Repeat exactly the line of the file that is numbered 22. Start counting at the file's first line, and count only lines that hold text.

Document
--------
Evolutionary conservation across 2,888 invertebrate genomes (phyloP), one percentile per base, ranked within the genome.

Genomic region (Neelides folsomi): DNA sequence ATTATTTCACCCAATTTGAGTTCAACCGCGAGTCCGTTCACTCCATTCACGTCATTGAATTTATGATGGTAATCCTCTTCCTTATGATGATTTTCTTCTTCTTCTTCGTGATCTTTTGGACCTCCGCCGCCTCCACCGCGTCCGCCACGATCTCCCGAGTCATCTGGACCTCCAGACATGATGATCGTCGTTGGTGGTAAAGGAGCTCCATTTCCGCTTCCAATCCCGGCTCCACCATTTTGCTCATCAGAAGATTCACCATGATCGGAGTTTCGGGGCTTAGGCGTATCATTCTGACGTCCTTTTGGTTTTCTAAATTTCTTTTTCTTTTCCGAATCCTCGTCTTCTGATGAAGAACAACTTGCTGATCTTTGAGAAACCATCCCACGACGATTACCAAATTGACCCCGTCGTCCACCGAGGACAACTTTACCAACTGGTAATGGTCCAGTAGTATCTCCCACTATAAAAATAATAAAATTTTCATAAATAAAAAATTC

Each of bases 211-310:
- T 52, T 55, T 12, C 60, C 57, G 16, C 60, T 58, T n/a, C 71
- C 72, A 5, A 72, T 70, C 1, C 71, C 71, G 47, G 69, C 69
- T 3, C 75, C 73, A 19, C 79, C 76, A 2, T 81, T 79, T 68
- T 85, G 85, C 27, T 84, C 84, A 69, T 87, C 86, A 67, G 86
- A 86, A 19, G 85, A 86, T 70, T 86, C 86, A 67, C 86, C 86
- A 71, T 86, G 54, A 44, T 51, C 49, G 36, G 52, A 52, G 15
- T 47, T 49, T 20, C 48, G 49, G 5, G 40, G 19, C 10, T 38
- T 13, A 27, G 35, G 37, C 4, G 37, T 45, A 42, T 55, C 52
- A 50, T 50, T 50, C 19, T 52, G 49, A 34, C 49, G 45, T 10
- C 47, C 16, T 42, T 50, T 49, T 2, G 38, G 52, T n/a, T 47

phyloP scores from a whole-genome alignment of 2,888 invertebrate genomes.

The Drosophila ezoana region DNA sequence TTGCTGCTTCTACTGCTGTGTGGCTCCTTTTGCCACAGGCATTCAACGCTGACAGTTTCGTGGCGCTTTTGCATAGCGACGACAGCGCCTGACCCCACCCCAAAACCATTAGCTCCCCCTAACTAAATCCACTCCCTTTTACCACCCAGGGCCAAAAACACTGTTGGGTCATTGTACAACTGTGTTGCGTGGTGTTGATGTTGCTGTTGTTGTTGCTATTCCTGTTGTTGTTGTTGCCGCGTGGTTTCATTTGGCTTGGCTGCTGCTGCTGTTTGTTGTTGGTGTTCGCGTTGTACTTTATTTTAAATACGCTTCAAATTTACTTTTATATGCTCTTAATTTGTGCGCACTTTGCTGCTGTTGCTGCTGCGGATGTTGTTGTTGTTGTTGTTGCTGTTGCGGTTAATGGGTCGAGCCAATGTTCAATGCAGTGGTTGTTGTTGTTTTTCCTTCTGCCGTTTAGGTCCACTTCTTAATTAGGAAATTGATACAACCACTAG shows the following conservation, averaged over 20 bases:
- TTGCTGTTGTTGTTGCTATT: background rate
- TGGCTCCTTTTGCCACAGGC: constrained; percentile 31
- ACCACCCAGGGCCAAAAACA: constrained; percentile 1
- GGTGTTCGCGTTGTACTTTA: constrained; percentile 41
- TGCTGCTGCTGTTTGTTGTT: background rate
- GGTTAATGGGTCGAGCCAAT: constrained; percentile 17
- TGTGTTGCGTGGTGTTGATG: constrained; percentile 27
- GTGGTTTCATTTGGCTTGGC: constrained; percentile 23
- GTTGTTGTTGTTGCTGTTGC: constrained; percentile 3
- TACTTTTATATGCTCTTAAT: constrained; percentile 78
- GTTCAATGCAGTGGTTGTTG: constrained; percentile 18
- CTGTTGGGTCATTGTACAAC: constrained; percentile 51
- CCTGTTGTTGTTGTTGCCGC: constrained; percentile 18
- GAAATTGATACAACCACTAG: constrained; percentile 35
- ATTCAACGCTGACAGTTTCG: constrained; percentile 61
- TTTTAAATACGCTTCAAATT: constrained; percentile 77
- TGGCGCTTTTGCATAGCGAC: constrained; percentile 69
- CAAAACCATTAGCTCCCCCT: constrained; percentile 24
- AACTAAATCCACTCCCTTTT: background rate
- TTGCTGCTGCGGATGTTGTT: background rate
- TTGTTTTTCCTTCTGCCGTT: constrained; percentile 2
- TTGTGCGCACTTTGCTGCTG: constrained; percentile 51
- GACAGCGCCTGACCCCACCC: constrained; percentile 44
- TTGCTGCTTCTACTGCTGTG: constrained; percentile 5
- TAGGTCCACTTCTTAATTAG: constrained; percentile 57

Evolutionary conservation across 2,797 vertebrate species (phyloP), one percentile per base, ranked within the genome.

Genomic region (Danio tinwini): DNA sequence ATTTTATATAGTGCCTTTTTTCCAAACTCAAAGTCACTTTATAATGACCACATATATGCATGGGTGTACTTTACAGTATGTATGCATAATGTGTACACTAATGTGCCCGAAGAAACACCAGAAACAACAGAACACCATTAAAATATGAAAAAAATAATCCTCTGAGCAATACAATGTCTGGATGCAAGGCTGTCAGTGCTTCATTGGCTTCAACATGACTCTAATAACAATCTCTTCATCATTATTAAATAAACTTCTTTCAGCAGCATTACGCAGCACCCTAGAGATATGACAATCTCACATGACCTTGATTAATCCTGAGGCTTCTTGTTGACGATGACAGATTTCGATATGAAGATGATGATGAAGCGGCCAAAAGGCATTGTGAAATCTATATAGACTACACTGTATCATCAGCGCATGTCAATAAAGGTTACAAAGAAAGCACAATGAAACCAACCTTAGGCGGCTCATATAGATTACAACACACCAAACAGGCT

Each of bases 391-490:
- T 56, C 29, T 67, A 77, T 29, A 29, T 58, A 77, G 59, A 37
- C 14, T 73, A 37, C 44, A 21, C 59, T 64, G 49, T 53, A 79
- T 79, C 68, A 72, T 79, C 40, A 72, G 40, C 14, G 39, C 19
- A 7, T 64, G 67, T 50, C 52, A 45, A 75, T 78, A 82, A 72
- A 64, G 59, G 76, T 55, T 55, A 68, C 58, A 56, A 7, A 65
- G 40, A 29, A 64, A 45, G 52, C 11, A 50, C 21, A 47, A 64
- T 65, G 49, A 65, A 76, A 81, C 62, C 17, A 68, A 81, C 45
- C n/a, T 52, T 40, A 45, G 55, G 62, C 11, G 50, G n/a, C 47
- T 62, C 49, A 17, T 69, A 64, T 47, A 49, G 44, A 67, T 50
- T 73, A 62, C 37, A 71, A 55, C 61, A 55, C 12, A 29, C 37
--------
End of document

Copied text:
- TGTGTTGCGTGGTGTTGATG: constrained; percentile 27